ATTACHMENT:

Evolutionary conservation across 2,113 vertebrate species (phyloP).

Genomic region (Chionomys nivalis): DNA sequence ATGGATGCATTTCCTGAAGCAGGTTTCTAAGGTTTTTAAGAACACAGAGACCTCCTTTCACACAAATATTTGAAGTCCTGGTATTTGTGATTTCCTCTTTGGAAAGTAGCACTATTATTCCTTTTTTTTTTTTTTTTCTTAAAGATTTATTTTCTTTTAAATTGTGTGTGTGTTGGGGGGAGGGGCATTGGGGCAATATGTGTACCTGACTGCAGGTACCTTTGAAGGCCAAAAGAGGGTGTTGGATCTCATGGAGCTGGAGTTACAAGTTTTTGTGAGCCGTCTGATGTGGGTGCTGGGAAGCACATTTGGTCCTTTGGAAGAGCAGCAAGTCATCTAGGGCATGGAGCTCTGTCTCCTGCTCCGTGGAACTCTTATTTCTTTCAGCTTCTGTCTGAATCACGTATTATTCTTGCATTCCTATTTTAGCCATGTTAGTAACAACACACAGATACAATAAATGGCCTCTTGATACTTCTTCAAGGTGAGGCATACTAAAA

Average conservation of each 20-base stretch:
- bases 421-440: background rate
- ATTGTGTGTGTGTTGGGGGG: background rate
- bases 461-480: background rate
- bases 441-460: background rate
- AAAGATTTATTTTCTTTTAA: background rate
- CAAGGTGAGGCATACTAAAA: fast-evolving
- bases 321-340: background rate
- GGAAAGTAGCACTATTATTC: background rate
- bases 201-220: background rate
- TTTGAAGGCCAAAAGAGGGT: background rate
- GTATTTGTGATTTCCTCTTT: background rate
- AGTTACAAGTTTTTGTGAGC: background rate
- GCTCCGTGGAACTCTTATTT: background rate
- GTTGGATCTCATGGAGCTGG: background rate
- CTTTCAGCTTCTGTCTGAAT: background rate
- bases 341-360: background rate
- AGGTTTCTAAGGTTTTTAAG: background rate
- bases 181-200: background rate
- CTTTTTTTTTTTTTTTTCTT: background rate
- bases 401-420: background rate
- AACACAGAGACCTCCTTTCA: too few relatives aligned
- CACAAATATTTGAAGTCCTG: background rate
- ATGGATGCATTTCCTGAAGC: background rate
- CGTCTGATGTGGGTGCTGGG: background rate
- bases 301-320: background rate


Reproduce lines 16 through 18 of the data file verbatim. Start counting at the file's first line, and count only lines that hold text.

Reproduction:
- GCTCCGTGGAACTCTTATTT: background rate
- GTTGGATCTCATGGAGCTGG: background rate
- CTTTCAGCTTCTGTCTGAAT: background rate